Patterning of the nervous systemEdit

In chordates, dorsal ectoderm forms all neural tissue and the nervous system. Patterning occurs due to specific environmental conditions - different concentrations of signaling molecules

Dorsoventral axis [2]

The ventral half of the neural plate is controlled by the notochord, which acts as the 'organiser'. The dorsal half is controlled by the ectoderm plate which flanks the neural plate on either side.

Ectoderm follows a default pathway to become neural tissue. Evidence for this comes from single, cultured cells of ectoderm which go on to form neural tissue. This is postulated to be because of a lack of BMPs, which are blocked by the organiser. The organiser may produce molecules such as follistatin, noggin and chordin which inhibit BMPs.

The ventral neural tube is patterned by Sonic Hedgehog (Shh) from the notochord, which acts as the inducing tissue. The Shh inducer causes differentiation of the floor plate. Shh-null tissue fails to generate all cell types in the ventral tube, suggesting Shh is necessary for its induction. The hypothesised mechanism suggests that Shh binds patched, relieving patched inhibition of smoothened, leading to activation of glia transcription factors.

In this context Shh acts as a morphogen - it induces cell differentiation dependent on its concentration. At low concentrations it forms ventral interneurones, at higher concentrations it induces motor neurone development, and at highest concentrations it induces floor plate differentiation. Failure of Shh-modulated differentiation causes holoprosencephaly.

The dorsal neural tube is patterned by BMPs from the epidermal ectoderm flanking the neural plate. These induce sensory interneurones by activating Sr/Thr kinases and altering SMAD transcription factor levels.

Rostrocaudal (Anteroposterior) axis

Signals that control anteroposterior neural development include FGF and retinoic acid which act in the hindbrain and spinal cord.[3] The hindbrain, for example, is patterned by Hox genes, which are expressed in overlapping domains along the anteroposterior axis under the control of retinoic acid. The 3' genes in the Hox cluster are induced by retinoic acid in the hindbrain, whereas the 5' Hox genes are not induced by retinoic acid and are expressed more posteriorly in the spinal cord. Hoxb-1 is expressed in rhombomere 4 and gives rise to the facial nerve. Without this Hoxb-1 expression, a nerve which is similar to the trigeminal nerve arises.

Neuronal migrationEdit

File:Corticogenesis in a wild-type mouse.gif

Neuronal migration is the method by which neurons travel from their origin or birth place to their final position in the brain. There are several ways they can do this, e.g. by radial migration or tangential migration. (see time lapse sequences of radial migration (also known as glial guidance) and somal translocation.)[4]

File:Interneuron-radial glial interactions in the developing cerebral cortex.png

Radial migration Neuronal precursor cells proliferate in the ventricular zone of the developing neocortex. The first postmitotic cells to migrate form the preplate which are destined to become Cajal-Retzius cells and subplate neurons. These cells do so by somal translocation. Neurons migrating with this mode of locomotion are bipolar and attach the leading edge of the process to the pia. The soma is then transported to the pial surface by nucleokinesis, a process by which a microtubule "cage" around the nucleus elongates and contracts in association with the centrosome to guide the nucleus to its final destination.[5] Radial glia, whose fibers serve as a scaffolding for migrating cells, can itself divide[6] or translocate to the cortical plate and differentiate either into astrocytes or neurons.[7] Somal translocation can occur at any time during development.[4]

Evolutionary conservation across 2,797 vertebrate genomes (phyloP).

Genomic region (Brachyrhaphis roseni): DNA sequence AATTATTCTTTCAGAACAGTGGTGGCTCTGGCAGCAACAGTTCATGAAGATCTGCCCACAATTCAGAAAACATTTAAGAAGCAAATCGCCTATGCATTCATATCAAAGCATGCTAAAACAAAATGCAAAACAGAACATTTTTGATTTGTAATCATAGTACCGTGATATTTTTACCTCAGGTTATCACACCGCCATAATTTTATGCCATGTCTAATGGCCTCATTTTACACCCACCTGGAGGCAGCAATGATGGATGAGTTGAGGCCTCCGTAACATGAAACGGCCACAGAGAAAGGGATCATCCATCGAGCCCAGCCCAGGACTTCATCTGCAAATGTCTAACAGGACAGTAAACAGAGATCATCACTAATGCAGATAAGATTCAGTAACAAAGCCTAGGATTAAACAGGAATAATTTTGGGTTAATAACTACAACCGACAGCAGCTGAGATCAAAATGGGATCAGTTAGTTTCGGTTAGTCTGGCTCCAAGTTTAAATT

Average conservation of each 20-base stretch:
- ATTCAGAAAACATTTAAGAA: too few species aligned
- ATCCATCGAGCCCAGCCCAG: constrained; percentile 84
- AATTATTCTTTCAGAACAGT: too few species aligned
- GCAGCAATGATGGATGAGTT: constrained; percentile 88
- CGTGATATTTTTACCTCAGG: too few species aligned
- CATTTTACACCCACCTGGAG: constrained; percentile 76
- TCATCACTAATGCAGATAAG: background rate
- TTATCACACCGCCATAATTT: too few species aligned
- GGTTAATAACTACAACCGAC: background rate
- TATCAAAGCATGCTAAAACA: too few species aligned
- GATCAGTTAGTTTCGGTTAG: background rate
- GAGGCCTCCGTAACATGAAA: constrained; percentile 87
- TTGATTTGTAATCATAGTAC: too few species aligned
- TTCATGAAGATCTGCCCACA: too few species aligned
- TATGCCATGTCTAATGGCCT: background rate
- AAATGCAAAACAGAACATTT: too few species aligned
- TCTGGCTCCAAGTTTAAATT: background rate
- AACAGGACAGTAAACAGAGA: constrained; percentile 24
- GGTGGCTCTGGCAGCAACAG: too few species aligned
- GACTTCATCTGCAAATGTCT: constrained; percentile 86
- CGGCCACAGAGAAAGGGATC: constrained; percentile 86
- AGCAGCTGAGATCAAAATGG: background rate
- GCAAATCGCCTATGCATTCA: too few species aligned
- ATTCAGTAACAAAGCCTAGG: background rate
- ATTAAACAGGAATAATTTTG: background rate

Subsequent waves of neurons split the preplate by migrating along radial glial fibres to form the cortical plate. Each wave of migrating cells travel past their predecessors forming layers in an inside-out manner, meaning that the youngest neurons are the closest to the surface.[8][9] It is estimated that glial guided migration represents 90% of migrating neurons in human and about 75% in rodents.[10]

Tangential migration Most interneurons migrate tangentially through multiple modes of migration to reach their appropriate location in the cortex. An example of tangential migration is the movement of interneurons from the ganglionic eminence to the cerebral cortex. One example of ongoing tangential migration in a mature organism, observed in some animals, is the rostral migratory stream connecting subventricular zone and olfactory bulb.

Others modes of migration There is also a method of neuronal migration called multipolar migration.[11][12] This is seen in multipolar cells, which are abundantly present in the cortical intermediate zone. They do not resemble the cells migrating by locomotion or somal translocation. Instead these multipolar cells express neuronal markers and extend multiple thin processes in various directions independently of the radial glial fibers.[11]

Neurotrophic factorsEdit

The survival of neurons is regulated by survival factors, called trophic factors. The neurotrophic hypothesis was formulated by Victor Hamburger and Rita Levi Montalcini based on studies of the developing nervous system. Victor Hamburger discovered that implanting an extra limb in the developing chick led to an increase in the number of spinal motor neurons. Initially he thought that the extra limb was inducing proliferation of motor neurons, but he and his colleagues later showed that there was a great deal of motor neuron death during normal development, and the extra limb prevented this cell death. According to the neurotrophic hypothesis, growing axons compete for limiting amounts of target-derived trophic factors and axons that neurons that fail to receive insufficient trophic support die by apoptosis. It is now clear that factors produced by a number of sources contribute to neuronal survival.